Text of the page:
Book Review: Angel Thieves by Kathi Appelt

Angel Thieves

Sixteen-year-old Cade Curtis and his dad steal angels—the stone kind that sit atop forgotten graves in forgotten cemeteries. They only do it out of necessity, like when the lady who owns the antique store where they both live says they need money to keep getting by. But Cade wants to stop, wants to be someone Soleil Broussard would be proud to go out with.

Cade doesn’t know how his story intersects with that of Achsah, a slave who lived near the bayou in his part of Houston more than 150 years ago. Or how he will cross paths with Zorra, an endangered ocelot suffering in a cage waiting to be sold as part of a market that trades in illegal wildlife. All of their stories come together during one particular storm in Kathi Appelt’s compelling story, Angel Thieves.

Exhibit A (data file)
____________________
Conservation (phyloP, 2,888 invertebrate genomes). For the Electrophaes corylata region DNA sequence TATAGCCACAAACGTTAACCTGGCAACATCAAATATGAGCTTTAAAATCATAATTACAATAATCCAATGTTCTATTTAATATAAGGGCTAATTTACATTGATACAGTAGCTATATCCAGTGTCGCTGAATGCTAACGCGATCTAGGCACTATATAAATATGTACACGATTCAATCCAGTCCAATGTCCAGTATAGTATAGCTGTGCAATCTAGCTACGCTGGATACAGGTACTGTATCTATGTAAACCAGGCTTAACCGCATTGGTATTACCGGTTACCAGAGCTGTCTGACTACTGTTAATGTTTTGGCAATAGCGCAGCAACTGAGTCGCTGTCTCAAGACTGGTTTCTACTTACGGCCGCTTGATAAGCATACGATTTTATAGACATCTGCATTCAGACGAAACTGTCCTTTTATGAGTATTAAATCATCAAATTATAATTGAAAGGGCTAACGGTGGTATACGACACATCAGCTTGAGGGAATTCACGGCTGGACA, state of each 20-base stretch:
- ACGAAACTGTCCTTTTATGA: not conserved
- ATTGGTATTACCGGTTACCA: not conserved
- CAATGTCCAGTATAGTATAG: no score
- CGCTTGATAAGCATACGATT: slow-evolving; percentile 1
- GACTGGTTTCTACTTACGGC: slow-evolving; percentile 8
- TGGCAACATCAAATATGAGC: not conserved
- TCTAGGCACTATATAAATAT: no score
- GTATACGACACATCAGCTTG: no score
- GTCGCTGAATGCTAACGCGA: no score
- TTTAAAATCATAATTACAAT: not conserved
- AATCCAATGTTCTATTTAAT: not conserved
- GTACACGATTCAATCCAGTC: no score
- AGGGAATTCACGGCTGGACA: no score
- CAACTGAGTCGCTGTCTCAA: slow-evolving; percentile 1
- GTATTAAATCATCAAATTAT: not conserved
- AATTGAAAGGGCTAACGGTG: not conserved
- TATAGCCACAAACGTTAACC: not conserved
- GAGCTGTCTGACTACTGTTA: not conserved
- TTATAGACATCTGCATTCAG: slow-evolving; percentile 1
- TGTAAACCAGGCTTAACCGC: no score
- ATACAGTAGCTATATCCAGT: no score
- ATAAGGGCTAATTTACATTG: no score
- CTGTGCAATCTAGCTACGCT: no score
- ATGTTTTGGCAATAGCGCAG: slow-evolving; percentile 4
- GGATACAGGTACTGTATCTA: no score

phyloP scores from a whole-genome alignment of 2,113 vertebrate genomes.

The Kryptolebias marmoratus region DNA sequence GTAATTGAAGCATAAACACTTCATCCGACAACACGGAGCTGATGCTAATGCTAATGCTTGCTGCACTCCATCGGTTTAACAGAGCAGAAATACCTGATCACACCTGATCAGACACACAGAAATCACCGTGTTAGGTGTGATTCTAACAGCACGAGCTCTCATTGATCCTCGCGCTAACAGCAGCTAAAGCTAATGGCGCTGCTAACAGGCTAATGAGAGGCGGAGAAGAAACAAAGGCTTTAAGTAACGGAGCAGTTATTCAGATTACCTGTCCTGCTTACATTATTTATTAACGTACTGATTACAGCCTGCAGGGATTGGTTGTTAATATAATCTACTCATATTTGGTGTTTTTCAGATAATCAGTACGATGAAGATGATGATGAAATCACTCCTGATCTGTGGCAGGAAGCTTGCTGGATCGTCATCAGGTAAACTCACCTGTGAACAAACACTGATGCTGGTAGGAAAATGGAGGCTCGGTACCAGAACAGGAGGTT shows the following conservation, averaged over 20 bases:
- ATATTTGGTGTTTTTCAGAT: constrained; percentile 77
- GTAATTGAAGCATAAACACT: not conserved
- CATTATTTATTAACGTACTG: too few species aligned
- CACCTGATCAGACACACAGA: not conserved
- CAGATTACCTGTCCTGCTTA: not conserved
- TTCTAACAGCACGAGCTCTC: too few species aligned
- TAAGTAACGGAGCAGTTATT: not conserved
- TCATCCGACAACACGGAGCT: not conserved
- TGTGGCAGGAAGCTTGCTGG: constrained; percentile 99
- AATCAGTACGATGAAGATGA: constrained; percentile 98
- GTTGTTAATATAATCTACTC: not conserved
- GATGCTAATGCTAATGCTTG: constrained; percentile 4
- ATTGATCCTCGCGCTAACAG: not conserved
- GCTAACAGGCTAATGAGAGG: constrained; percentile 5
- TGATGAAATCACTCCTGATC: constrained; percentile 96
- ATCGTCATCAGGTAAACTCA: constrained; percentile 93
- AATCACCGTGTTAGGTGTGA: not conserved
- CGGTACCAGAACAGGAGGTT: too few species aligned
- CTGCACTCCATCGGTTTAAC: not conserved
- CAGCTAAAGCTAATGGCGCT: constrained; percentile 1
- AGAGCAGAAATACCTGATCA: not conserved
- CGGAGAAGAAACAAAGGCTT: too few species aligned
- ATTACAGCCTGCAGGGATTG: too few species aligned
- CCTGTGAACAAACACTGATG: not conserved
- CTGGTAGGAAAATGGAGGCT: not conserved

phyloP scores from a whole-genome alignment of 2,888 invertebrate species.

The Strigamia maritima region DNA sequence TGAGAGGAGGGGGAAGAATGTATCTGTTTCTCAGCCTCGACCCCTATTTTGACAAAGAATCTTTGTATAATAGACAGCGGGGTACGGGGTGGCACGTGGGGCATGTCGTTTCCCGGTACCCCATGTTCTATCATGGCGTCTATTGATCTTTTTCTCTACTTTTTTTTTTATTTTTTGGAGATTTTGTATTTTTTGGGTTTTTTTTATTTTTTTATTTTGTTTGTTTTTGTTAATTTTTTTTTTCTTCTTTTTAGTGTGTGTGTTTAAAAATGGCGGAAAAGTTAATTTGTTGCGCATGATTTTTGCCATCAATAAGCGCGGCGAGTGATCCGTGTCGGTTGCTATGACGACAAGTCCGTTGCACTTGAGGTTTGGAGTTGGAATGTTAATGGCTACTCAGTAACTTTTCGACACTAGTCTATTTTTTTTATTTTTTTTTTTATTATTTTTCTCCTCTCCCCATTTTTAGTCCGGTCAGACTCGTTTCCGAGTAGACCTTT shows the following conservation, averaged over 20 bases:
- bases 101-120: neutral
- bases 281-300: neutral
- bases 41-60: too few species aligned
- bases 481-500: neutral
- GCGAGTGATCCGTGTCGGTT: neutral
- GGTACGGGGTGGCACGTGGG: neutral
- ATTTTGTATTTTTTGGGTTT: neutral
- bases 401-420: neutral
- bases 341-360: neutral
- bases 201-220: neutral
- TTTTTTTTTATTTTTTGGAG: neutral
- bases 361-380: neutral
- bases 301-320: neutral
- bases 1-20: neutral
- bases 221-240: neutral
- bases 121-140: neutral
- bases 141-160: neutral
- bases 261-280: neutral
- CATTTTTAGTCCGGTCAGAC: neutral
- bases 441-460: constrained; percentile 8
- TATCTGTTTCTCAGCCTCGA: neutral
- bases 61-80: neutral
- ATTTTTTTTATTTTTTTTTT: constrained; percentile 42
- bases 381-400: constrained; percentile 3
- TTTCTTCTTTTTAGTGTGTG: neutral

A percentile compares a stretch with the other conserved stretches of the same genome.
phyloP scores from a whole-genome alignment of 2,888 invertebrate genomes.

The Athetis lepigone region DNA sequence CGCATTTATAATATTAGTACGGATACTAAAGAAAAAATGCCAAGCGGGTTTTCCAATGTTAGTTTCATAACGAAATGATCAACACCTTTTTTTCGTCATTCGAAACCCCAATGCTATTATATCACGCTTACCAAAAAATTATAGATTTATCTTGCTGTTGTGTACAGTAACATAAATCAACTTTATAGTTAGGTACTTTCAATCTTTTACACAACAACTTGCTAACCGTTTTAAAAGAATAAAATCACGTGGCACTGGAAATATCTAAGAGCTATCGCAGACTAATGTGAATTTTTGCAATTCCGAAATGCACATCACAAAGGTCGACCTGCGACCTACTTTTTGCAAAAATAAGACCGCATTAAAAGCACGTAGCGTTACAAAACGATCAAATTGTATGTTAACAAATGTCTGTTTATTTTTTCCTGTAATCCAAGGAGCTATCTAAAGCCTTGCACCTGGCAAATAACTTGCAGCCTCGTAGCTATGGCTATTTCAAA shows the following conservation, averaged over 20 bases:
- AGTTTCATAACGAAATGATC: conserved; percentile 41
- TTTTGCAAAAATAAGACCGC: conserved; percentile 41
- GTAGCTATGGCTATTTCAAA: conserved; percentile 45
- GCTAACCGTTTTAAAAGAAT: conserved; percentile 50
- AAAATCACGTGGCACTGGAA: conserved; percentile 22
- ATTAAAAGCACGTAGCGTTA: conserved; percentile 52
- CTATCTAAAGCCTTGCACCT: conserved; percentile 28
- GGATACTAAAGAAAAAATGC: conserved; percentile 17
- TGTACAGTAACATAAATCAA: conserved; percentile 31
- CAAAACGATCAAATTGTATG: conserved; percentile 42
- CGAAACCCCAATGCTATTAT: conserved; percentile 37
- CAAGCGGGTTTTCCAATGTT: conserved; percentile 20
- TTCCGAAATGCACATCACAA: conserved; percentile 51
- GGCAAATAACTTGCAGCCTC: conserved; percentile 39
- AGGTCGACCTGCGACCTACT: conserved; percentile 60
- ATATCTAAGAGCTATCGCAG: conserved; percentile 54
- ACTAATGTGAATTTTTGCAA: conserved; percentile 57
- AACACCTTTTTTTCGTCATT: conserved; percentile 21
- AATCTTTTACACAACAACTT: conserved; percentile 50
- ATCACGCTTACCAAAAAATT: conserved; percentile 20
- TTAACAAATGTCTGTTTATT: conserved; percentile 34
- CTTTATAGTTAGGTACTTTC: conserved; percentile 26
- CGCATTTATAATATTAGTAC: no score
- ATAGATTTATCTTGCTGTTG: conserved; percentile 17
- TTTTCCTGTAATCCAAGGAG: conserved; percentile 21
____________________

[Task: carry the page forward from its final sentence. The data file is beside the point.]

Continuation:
A masterful storyteller, Appelt weaves a tale that touches on injustices of the past and how they impact the present in ways both seen and unseen. She looks at the horrors of slavery through the eyes of a mother trying to save her daughters. She touches on wildlife poaching from the perspective of an animal stolen from her home. She delves into teen parenthood, and the heartbreak of young parents being rejected by their own families. Through all of the human drama, the one constant is the bayou that anchors the lives of those who live along its banks.

Angel Thieves combines history with the present and a sprinkle of magical realism to create a compelling story that flows as easily as the waters of Buffalo Bayou. I highly recommend it for mother-daughter book clubs and readers aged 14 and up.

The publisher provided me with a copy of this title in exchange for my honest review.

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